site to site vpn

Discussion in 'Cisco' started by Bruce Fournier, Jul 11, 2003.

  1. Hello all,
    We are currently terminating vpn connections from client sites in our dmz
    area and then letting their traffic pass through our firewall. The circuits
    and routers that the vpns terminate on are owned by the clients and are
    located at our facility. We are currently using the 10.0.0.0 address space
    and so are some of our clients. I can forsee a time when we might have a
    problem with this if a client has a host at 10.0.0.1 and if we have a host
    at 10.0.0.1 and we try to connect to the client's host our router will think
    the host is on the local subnet and not route the packet to the client host.
    This problem could also arise if two of our clients are using the same IP
    address the router won't know where to forward the packet and could cause a
    loop. is there any other way around this than getting some oublic address
    space and doing statics and conduits through a pix?
    Any ideas or suggestions ?!?
    Thanks in advance
    Bruce Fournier, Jul 11, 2003
    #1
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  2. Look into "dual NAT," where you assign aliases at each end of the tunnel for
    specific address ranges.

    http://www.cisco.com/en/US/products...eference_chapter09186a00800ec9e6.html#1025970

    Michael


    "Bruce Fournier" <> wrote in message
    news:...
    > Hello all,
    > We are currently terminating vpn connections from client sites in our dmz
    > area and then letting their traffic pass through our firewall. The

    circuits
    > and routers that the vpns terminate on are owned by the clients and are
    > located at our facility. We are currently using the 10.0.0.0 address space
    > and so are some of our clients. I can forsee a time when we might have a
    > problem with this if a client has a host at 10.0.0.1 and if we have a host
    > at 10.0.0.1 and we try to connect to the client's host our router will

    think
    > the host is on the local subnet and not route the packet to the client

    host.
    > This problem could also arise if two of our clients are using the same IP
    > address the router won't know where to forward the packet and could cause

    a
    > loop. is there any other way around this than getting some oublic address
    > space and doing statics and conduits through a pix?
    > Any ideas or suggestions ?!?
    > Thanks in advance
    >
    >
    Michael T. Hall, Jul 11, 2003
    #2
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  3. Bruce Fournier

    /dev/alex Guest

    On Fri, 11 Jul 2003 19:48:22 +0000, Michael T. Hall wrote:

    > Look into "dual NAT," where you assign aliases at each end of the tunnel
    > for specific address ranges.
    >
    > http://www.cisco.com/en/US/products...eference_chapter09186a00800ec9e6.html#1025970
    >
    > Michael
    >
    >
    > "Bruce Fournier" <> wrote in message
    > news:...
    >> Hello all,
    >> We are currently terminating vpn connections from client sites in our
    >> dmz area and then letting their traffic pass through our firewall. The

    > circuits
    >> and routers that the vpns terminate on are owned by the clients and are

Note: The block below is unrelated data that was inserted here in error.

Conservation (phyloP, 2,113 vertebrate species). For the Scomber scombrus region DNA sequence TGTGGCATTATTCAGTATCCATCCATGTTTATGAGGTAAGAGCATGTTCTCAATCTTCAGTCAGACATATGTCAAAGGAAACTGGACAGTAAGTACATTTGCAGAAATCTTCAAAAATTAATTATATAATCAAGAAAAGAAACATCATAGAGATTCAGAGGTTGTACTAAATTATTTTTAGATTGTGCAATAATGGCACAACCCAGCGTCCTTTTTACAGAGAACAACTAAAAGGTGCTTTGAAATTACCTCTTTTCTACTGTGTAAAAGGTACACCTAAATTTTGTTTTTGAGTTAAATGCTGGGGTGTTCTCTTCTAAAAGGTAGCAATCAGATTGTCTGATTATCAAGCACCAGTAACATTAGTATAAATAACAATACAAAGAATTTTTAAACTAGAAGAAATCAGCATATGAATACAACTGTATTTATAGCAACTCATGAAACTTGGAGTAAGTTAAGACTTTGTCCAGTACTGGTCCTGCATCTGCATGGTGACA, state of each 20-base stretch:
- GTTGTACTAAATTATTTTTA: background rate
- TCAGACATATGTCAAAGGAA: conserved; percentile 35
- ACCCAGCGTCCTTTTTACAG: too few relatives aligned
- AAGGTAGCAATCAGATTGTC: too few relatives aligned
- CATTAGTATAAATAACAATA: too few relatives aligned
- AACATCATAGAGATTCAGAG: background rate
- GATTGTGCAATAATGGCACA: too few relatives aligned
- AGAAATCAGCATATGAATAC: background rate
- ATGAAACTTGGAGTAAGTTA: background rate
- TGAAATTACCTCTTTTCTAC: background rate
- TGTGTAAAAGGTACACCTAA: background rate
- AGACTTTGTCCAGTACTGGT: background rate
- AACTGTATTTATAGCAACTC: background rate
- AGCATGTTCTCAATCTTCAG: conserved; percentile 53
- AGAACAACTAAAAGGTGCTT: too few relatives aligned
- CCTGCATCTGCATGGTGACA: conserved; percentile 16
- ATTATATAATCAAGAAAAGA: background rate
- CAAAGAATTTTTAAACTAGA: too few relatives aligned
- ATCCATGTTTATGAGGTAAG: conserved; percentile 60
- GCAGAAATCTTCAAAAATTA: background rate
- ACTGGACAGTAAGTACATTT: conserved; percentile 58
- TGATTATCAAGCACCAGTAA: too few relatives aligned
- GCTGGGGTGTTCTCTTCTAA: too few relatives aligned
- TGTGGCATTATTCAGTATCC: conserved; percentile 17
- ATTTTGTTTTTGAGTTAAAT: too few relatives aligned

>> located at our facility. We are currently using the 10.0.0.0 address
    >> space and so are some of our clients. I can forsee a time when we might
    >> have a problem with this if a client has a host at 10.0.0.1 and if we
    >> have a host at 10.0.0.1 and we try to connect to the client's host our
    >> router will

    > think
    >> the host is on the local subnet and not route the packet to the client

    > host.
    >> This problem could also arise if two of our clients are using the same
    >> IP address the router won't know where to forward the packet and could
    >> cause

    > a
    >> loop. is there any other way around this than getting some oublic
    >> address space and doing statics and conduits through a pix? Any ideas or
    >> suggestions ?!?
    >> Thanks in advance
    >>
    >>
    >>


    CIPE can do this fine.

    -a
    /dev/alex, Jul 13, 2003
    #3
  4. Thank you for your replay, that is one that I hadn't thought of.

    "Michael T. Hall" <> wrote in message
    news:awEPa.36913$N7.3778@sccrnsc03...
    > Look into "dual NAT," where you assign aliases at each end of the tunnel

    for
    > specific address ranges.
    >
    >

    http://www.cisco.com/en/US/products...eference_chapter09186a00800ec9e6.html#1025970
    >
    > Michael
    >
    >
    > "Bruce Fournier" <> wrote in message
    > news:...
    > > Hello all,
    > > We are currently terminating vpn connections from client sites in our

    dmz
    > > area and then letting their traffic pass through our firewall. The

    > circuits
    > > and routers that the vpns terminate on are owned by the clients and are
    > > located at our facility. We are currently using the 10.0.0.0 address

    space
    > > and so are some of our clients. I can forsee a time when we might have a
    > > problem with this if a client has a host at 10.0.0.1 and if we have a

    host
    > > at 10.0.0.1 and we try to connect to the client's host our router will

    > think
    > > the host is on the local subnet and not route the packet to the client

    > host.
    > > This problem could also arise if two of our clients are using the same

    IP
    > > address the router won't know where to forward the packet and could

    cause
    > a
    > > loop. is there any other way around this than getting some oublic

    address
    > > space and doing statics and conduits through a pix?
    > > Any ideas or suggestions ?!?
    > > Thanks in advance
    > >
    > >

    >
    >
    Bruce Fournier, Jul 14, 2003
    #4
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